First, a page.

Stress fractures commonly occur in sedentary people who suddenly undertake a burst of exercise (whose bones are not used to the task). They may also occur in Olympic-class athletes who do extraordinary quantities of high-impact exercise, in professional and amateur distance runners who run high weekly mileage, or in soldiers who march long distances.

Muscle fatigue can also play a role in the occurrence of stress fractures. In a runner, each stride normally exerts large forces at various points in the legs. Each shock—a rapid acceleration and energy transfer—must be absorbed. Both muscles and bones serve as shock absorbers. However, the muscles, usually those in the lower leg, become fatigued after running a long distance and lose their ability to absorb shock. As the bones now experience larger stresses, this increases the risk of fracture.

Previous stress fractures have been identified as a risk factor.[4]

FrequencyEdit

Dr Johnathan C Reeser states that, in the US, the annual incidence of stress fractures in athletes and military recruits ranges from 5% to 30%, depending on the sport and other risk factors.[5] Stress fractures occur less frequently in those of black African descent than in Caucasians, due to a generally higher BMD (bone mineral density) in the former. Women and highly active individuals are also at a higher risk. The incidence probably also increases with age due to age-related reductions in BMD. But children may also be at risk because their bones have yet to reach full density and strength. The female athlete triad also can put women at risk, as disordered eating and osteoporosis can cause the bones to be severely weakened.

PreventionEdit

One method of avoiding stress fractures is to add more stress to the bones. Though this may seem counter-intuitive (because stress fractures are caused by too much stress on the bone), moderate stress applied to the bone in a controlled manner can strengthen the bone and make it less susceptible to a stress fracture. An easy way to do this is to follow the runner's rule of increasing distance by no more than 10 percent per week. This allows the bones to adapt to the added stress so they are able to withstand greater stress in the future.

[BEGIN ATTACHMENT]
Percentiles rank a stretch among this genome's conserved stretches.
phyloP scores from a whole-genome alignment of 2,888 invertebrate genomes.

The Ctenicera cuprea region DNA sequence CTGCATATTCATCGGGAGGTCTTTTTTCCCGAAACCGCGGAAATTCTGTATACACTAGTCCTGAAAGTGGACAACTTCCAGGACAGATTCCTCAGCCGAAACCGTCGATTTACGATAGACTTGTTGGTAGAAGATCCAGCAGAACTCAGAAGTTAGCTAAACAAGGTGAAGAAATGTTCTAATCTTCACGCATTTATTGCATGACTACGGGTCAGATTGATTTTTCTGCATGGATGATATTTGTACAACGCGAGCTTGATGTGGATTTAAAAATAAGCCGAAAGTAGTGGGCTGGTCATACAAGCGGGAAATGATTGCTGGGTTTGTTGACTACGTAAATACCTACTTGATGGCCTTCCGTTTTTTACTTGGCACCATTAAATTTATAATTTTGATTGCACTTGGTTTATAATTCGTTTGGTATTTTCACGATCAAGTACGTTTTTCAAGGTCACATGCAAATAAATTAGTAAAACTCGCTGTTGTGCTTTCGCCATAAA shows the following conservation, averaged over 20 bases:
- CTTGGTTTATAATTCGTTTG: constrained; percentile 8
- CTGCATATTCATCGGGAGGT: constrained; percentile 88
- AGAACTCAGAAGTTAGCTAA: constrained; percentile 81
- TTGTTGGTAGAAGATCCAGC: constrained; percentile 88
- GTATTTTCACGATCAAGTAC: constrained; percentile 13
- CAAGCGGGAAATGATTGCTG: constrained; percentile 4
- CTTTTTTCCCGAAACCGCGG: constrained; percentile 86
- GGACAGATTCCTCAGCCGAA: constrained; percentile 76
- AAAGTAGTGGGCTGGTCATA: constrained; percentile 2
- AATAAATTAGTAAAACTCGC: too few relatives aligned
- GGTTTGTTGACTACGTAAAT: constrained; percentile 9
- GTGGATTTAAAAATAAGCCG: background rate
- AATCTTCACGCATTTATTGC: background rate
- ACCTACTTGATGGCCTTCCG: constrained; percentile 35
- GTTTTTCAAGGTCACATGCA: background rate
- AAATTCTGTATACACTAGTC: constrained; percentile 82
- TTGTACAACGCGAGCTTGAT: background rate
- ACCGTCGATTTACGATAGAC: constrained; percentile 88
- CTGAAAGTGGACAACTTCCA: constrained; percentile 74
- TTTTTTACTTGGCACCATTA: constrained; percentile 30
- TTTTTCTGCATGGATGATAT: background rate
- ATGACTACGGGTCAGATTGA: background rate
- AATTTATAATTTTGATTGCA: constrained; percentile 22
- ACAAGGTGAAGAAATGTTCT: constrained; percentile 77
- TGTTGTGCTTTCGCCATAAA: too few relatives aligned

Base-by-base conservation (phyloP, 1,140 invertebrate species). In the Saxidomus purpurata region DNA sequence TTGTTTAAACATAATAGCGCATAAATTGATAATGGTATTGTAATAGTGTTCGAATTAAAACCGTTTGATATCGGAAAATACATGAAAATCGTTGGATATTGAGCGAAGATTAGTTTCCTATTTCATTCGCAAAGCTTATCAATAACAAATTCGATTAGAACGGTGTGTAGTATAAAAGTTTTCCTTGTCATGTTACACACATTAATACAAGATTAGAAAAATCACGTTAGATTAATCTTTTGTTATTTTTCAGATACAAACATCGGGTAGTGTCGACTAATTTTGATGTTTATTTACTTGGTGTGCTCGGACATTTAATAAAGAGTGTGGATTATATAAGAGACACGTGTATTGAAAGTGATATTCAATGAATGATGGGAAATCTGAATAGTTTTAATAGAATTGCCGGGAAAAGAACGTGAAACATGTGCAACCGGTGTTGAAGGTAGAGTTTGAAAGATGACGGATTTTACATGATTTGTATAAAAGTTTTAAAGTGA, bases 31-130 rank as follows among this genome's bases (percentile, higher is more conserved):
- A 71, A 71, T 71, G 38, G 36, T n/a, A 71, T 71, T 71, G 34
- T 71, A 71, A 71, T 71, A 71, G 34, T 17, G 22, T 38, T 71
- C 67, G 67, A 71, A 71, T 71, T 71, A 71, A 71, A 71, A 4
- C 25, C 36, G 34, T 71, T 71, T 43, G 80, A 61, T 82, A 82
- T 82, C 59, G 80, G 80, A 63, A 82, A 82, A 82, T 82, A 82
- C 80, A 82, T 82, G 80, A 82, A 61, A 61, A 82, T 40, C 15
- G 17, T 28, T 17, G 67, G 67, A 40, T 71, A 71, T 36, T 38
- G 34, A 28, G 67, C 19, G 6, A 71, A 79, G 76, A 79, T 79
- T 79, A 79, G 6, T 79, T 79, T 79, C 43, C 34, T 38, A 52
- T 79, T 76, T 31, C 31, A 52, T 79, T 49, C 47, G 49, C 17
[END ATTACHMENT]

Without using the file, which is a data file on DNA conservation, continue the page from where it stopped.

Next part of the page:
Strengthening exercises also help build muscle strength in the legs. Strengthening these muscles will prevent them from becoming fatigued quickly, allowing them to absorb the strain of running for longer periods of time. Key muscles that need strengthening with lower leg stress fractures are the calves and the shin muscles. Runners often suffer from overuse injuries or repetitive stress injuries. These include stress fractures, stress reactions, tendinitis, meniscal tears, ITB Friction syndrome, and exacerbation of pre-existing arthritis. Stress fractures, if not diagnosed and treated, can develop into complete fractures.

Depending on a variety of factors (including weight, running surface and shoe durability), runners should replace their shoes every 300–700 miles to allow adequate mid-sole cushioning. A change in running surfaces can also help prevent stress fractures. However, it is also argued that cushioning in shoes actually causes more stress by reducing the body's natural shock-absorbing action, increasing the frequency of running injuries.[6]

During exercise that applies more stress to the bones, it may help to increase calcium and vitamin D intake, depending on the individual. Also, it is important to monitor diet, because nutrition plays a vital role in bone development. Some individuals are at risk of osteoporosis, and depending on the country in which medical care is being supplied, there may be an osteoporosis screening program available.

A new study released by Creighton University has shown Calcium and Vitamin D supplementation, even over a short period, can significantly reduce stress fractures in female military recruits. The study results were reported Sunday, Feb. 11, 2007 at the 53rd annual Orthopaedic Research Society meeting at the San Diego Convention Center.[7]

ReferencesEdit

Template:Osteochondropathy

External linksEdit

fr:Fracture de fatigue nl:Stressfractuur ja:疲労骨折 sr:Фрактура због премора fi:Rasitusmurtuma sv:Stressfraktur